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Comment: Re:Huh? (Score 1) 124

by GumphMaster (#49351849) Attached to: Australia Passes Mandatory Data Retention Law
No you are not reading that wrong. Journalists sources have (had) protection in courts under the Evidence Act for a long time, and the definition of journalist was quite broad. The early versions of this bill subverted that protection completely, but a watered down protection of journalists sources was added to secure the major opposition party's support. They deliberately narrowed the scope of "Journalist" to limit the number of warrants that might need to be sought.

Comment: Re:Hack for a shitty law (Score 5, Informative) 124

by GumphMaster (#49350451) Attached to: Australia Passes Mandatory Data Retention Law

The law tightens the definition of "Journalist" over that in the existing Evidence Act so that this is impractical.

Evidence Act

Journalist means a person who is engaged and active in the publication of news and who may be given information by an informant in the expectation that the information may be published in a news medium.

This law:

(i) a person who is working in a professional capacity as a journalist; or (ii) an employer of such a person;

If you are not being paid to be a journalist or paying someone to be a journalist then you are not a journalist, and warrants are not required, under this law. A subtle and deliberate difference.

Comment: Re:What difference does it make (Score 4, Interesting) 124

by GumphMaster (#49350383) Attached to: Australia Passes Mandatory Data Retention Law

Making the ISP keep it too:

  1. Makes it reliably available for litigation by big media over copyright infringement and removes the ability of ISP to defend customer privacy with inconvenient legal actions or by simply not holding the information. Hosting privacy protecting proxy/VPN services has essentially be outlawed on Australian soil... or will be as the holes in this legislation become evident and the scope creep continues.
  2. Makes it reliably available for abuse by political parties: want to know who leaked the embarrassing x? Simple warrantless search with no oversight.

Comment: Re:Ghostery (Score 1) 219

by GumphMaster (#46917001) Attached to: Help EFF Test a New Tool To Stop Creepy Online Tracking

A radio station I listen to recently rebranded. Their "improved" web site does not deliver content without the WebTrends tracking code being allowed through NoScript/Ghostery. I seems to do do some magic callback foo to achieve this. This behaviour seems to rapidly expanding on the site; I found a page today that required NetCensus tracking as well. Curiously I get more content if I block JS altogether (although not fully functional). http://doublej.net.au/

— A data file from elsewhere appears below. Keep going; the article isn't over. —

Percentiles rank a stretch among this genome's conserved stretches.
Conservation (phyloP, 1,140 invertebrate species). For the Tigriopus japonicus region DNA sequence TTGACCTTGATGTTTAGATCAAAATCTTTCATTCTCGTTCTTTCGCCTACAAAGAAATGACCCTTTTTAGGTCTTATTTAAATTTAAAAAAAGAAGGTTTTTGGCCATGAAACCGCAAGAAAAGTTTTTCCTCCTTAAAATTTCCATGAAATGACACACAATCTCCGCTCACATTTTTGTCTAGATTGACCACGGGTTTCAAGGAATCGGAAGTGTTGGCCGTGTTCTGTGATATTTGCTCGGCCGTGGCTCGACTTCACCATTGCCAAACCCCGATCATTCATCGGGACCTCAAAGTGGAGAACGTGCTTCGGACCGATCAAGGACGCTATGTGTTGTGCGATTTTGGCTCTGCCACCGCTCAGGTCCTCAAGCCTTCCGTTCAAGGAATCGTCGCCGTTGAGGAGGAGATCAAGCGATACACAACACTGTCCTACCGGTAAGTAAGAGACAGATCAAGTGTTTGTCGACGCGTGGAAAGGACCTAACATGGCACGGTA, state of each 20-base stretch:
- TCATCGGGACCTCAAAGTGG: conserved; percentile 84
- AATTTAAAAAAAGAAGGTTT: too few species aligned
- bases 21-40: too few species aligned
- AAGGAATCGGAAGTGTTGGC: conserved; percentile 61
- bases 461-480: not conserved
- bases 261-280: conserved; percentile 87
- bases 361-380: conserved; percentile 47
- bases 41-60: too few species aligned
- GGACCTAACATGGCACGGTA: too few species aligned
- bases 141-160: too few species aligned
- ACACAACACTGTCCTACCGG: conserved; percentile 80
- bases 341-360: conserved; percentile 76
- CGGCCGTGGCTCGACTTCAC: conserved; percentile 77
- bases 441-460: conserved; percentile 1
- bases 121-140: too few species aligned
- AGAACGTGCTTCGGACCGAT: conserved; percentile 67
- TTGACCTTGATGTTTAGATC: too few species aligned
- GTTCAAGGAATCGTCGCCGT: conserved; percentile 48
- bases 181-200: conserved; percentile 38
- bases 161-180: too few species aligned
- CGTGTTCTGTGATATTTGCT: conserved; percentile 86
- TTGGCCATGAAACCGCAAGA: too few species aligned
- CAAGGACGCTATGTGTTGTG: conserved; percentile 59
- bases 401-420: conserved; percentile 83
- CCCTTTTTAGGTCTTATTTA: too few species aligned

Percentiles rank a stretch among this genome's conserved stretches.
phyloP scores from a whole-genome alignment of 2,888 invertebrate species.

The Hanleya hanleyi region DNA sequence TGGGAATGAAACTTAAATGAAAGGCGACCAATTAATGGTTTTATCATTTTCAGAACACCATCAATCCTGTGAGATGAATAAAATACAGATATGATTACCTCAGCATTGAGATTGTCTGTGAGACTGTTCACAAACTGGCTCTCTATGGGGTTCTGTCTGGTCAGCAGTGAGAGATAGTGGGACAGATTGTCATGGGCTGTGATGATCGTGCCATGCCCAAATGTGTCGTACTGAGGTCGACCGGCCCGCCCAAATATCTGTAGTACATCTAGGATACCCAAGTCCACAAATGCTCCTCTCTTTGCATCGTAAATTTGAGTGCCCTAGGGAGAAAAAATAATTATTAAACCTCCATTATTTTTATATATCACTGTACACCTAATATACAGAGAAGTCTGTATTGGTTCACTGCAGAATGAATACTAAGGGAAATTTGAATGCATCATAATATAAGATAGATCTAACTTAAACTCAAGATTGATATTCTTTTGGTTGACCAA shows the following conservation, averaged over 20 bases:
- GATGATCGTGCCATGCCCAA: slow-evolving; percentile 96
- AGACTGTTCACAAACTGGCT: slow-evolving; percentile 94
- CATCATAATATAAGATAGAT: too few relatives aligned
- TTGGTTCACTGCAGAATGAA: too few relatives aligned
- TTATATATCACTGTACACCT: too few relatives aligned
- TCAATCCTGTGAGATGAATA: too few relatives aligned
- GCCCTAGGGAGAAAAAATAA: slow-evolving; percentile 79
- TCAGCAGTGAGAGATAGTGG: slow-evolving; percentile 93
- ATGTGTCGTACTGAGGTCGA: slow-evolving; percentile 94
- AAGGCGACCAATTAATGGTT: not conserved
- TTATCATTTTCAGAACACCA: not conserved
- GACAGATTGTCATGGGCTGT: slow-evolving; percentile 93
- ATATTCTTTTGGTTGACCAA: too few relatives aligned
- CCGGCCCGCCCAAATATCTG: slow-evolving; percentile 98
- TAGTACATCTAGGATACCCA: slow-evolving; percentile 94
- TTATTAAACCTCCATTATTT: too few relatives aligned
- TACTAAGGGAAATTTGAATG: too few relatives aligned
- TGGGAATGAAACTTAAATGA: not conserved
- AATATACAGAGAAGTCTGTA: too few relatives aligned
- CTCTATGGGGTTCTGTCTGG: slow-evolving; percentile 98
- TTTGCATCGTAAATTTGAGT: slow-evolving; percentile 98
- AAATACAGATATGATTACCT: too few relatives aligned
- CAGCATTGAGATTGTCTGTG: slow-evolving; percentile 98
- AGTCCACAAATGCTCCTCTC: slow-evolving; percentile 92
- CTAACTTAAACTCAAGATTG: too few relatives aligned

Comment: Re:Cause an Elected Dictatorship ? (Score 1) 465

by GumphMaster (#46895829) Attached to: Lessig Launches a Super PAC To End All Super PACs

The UK/ca/AU/nz Prime Ministers are effectively elected dictators

Bwah ha ha ha ha! You clearly have not been paying attention to Australian politics since 2007. The "dictator" was toppled several times by revolt from within and ended up running a minority Government until the election in Sep 2013. A "dictator" dependent on the support of minor parties to govern is hardly the description of one with unrestricted control. The current "dictator" is having trouble quelling the open discontent from within his own coalition in several policy areas and cannot get important policy initiatives through the parliament. Unfettered power? I don't think so.

Comment: Re:Why is this so difficult? (Score 1) 1198

Your vet will typically use high dose pentobarbital or sodium thiopental in euthanasia of cats and dogs. Pentobarbital is the drug that the Danish manufacturer is withholding from the US penal system because they use it in executions. Sodium thiopental is no longer manufactured in the US and cannot legally be exported from the EU for use in executions.

Comment: Why should we find this surprising? (Score 3, Insightful) 288

by GumphMaster (#46875753) Attached to: Decommissioning Nuclear Plants Costing Far More Than Expected

'The Yankee Nuclear Power Station in Rowe, Massachusetts, took 15 years to decommission—or five times longer than was needed to build it.

Of course it takes longer to decommission than to build. When it was built all the materials were essentially safe, non-toxic materials where handling is easy, well-understood, and well supported by standard systems, factories and the like. When it is torn down much of the material is unsafe or toxic to some degree, some is extremely unsafe and toxic, and all of it must be dealt with in situ using systems that are not commonly used elsewhere. Handling toxic material safely takes more time than handling safe materials. The extended time leads naturally to extended cost. As wise people have observed, time is money.

Comment: Re:Don't take the job (Score 1) 108

by GumphMaster (#46763415) Attached to: 52 Million Photos In FBI's Face Recognition Database By Next Year

Please do not fly commercially, you clearly will not respect the authority of the pilots or the safety that zero blood alcohol/drug levels add to (http://www.law.cornell.edu/cfr/text/14/120.109). Don't consume anything that is mined in my part of the world, most (all) mining companies have zero tolerance for drink/drugs and random testing for same... even for office staff.

To err is human -- to blame it on a computer is even more so.